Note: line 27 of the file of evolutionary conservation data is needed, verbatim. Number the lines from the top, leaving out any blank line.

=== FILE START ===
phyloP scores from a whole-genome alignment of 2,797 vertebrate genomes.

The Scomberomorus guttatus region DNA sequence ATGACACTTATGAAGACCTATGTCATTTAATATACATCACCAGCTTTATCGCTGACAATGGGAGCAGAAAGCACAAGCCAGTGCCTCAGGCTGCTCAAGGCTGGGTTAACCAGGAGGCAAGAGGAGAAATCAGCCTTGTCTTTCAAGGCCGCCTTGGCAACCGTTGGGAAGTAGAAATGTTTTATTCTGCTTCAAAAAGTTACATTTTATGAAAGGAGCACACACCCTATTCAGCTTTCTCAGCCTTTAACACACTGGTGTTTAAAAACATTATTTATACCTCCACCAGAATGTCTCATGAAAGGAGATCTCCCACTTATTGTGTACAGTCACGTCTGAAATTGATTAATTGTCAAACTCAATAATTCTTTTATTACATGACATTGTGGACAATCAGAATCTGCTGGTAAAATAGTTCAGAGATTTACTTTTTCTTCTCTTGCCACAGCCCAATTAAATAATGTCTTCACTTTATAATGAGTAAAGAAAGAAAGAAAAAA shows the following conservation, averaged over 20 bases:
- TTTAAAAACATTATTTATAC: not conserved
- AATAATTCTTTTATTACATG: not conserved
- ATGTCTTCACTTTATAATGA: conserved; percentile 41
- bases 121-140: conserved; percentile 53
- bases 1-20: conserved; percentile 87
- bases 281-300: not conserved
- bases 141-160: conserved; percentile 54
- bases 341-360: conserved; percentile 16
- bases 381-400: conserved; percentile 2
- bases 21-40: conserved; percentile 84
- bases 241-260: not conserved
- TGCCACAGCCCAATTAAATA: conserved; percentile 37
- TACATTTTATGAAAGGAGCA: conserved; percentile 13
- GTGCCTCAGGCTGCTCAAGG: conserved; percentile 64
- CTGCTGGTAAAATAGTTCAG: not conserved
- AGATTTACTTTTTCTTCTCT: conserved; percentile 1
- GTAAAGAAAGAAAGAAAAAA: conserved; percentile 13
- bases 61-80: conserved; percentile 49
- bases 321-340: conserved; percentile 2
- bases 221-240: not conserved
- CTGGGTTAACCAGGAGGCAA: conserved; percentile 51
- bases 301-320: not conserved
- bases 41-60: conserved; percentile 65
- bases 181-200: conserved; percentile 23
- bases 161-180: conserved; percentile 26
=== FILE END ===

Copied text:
- bases 161-180: conserved; percentile 26